Me: the “Turkey & Brie” ($10) featuring free-range turkey, brie, tomato, greens, avocado with honey mustard — and my own addition of jam. I LOVE the combination of cranberry and brie!
Andy: the “Big Bang Bang” ($12) with pasture-raised flank steak, swiss, grilled onions, peppers, mushroom, chipotle. So satisfying.
The ride to the sandwich shop was about 10 to 15-minutes from the bridge and took us through some quiet neighborhood streets lined with gorgeous suburban homes.
Heading To The Park
Sandwiches packed, we pedaled about 20 minutes north on Hudson Terrace and made a right on E Palisade Avenue.
This took us straight into the park, where we were immediately greeted with a view over the Hudson River — not to mention a prime view of the George Washington Bridge.
As hawks flew overhead, I knew we were no longer in bustling NYC.
Here you’ll be entering at the Englewood Cliffs park entrance, which connects the .75-mile Dyckman Hill Road to Henry Hudson Drive.
Dyckman Hill Road is steep, winding and narrow, so the park asks you to dismount here and walk to the bottom.
Actually they require you to, though we saw a number of cyclists ignoring this despite there being a fine if you’re caught.
On the way down, we encountered a scenic staircase that descended to a waterfall. So pretty!
The trail continued through a tunnel, though we headed back up to grab our bikes and continue our journey to the picnic areas and Henry Hudson Drive, offering seven miles of scenic beauty.
It’s also historic, created between 1912 and 1940.
I guess loving nature and beautiful views is nothing new, even if the bridge ride and park experience were “new” to us.
We then cycled down a winding path toward the shoreline, with signs directing us to the various picnic areas. Not knowing the difference, we cycled away from the bridge toward the Alpine Picnic Area, pedaling under a canopy of lush green forest.
Suddenly, on our right a small beach came into view.
Screw the picnic area. A beach with a view sounds perfect!
Sandwiches in hand, we strolled over the soft sand, watching waves slowly lap up onto shore.
A man snorkeled with his dog on one end, and we walked over to some boulders to perch on and eat our lunch.
At one point, the pup — who we learned was named Sugar — bounded over to us and laid his head on our lap, no doubt wanting some turkey and steak.
Petting the pup and listening to the waves, my muscles relaxing after miles of biking, I felt at peace.
Fort Lee Historic Park
Something that can be confusing is that Palisades Interstate Park connects smaller parks, one of which is the 33-acre clifftop Fort Lee Historic Park.
If you have time — and enjoy American Revolution history — it’s recommended to stop into the Fort Lee Historic Park Visitor Center. Located just south of the George Washington Bridge, here you’ll find an interesting small museum.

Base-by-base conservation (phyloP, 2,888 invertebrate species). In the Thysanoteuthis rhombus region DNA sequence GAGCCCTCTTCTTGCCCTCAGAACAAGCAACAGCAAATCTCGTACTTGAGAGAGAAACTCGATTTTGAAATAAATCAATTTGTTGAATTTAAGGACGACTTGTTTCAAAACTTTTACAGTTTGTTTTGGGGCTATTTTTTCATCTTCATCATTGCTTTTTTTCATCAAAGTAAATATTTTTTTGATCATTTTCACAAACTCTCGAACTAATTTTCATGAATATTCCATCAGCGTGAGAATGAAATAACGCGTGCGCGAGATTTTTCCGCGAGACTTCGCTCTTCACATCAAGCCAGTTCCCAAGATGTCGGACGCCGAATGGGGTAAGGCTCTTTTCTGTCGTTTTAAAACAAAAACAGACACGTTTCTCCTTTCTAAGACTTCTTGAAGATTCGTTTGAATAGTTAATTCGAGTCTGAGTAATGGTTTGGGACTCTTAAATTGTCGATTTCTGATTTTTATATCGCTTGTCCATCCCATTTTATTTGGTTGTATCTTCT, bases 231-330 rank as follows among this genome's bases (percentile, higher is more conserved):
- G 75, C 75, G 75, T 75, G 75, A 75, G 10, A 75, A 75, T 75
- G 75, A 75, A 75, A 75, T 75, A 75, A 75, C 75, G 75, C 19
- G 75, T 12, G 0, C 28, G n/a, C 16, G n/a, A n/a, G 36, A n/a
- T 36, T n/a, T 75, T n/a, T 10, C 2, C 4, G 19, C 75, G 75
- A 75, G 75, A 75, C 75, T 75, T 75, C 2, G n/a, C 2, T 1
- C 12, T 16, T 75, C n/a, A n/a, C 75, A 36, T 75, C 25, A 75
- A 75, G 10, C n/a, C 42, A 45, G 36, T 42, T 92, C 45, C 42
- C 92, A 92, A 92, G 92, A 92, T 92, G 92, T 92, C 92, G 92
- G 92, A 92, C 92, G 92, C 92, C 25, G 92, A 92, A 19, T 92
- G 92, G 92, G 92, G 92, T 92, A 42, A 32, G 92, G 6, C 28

Additionally, outside there are plenty of elevated views, plus a Revolutionary War encampment.
For hikers, Fort Lee Historic Park is home to worthwhile hiking trails.
The 165-acre Greenbrook Sanctuary is also within the park, though you’ll need to be a member of the Palisades Nature Association.
Again, I recommend locking up your bike to explore some of these beautiful Hudson River-side trails. The park is home to many birds, including bald eagles and four nesting pairs of Peregrine Falcons.
Additionally, there are squirrels, possums, fox, skunks, bats, and tons of adorable chipmunks. While biking back toward the bridge we saw chipmunks every five feet. And if you’re lucky — or unlucky, depending on how you look at it — you might even see black bears!
I was thankful for the beautiful scenery and adorable fauna, as the ride back to the George Washington Bridge Bike Path was tough.
Uphill climbs left my legs feeling like they would explode, though also left me appreciating the flat and downhill sections much more.
Make sure you’ve got plenty of water for this section.
And make use of those gears, making them higher on easy sections and lower for hard climbs.
Luckily, the Englewood Picnic Area & Boat Basin offered a lovely opportunity to stop off one last time. They even have a snack shack serving iced coffee.
Much needed for the ride back!
They also serve meals like burgers, chicken and waffles, and grilled cheese.
On the way back, I recommend returning on the opposite side of the George Washington Bridge Bike Path for a new view.
I’ll definitely be doing this bike ride again. Truly, I think it is one of the best bike rides around.
Next time, I’ll be allotting more time to explore the 30 miles of park hiking paths in-depth!
George Washington Bridge Bike Path Cycling Video
Just in case you missed my George Washington Bridge Bike Path video above, here it is again:
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Have you ever biked over the George Washington Bridge Bike Path or explored the Palisades Interstate Park?
Fitness: Moderate. You’ll need to have a relative level of confidence on a bike, especially when cycling through Manhattan and over the narrow George Washington Bridge Bike Path. Additionally, the park is home to some hills that can be tough, though if you allot enough time you can always walk the bike up these paths.
Budget: I spent $36.61 for the day. Breakdown = $2.75 (subway to Washington Heights); $23 (3-hour bike rental); $10.86 (sandwich).
Time: We spent 3 hours exploring, though next time I’d allot more like 5-6 hours.
Packing: Make sure to bring: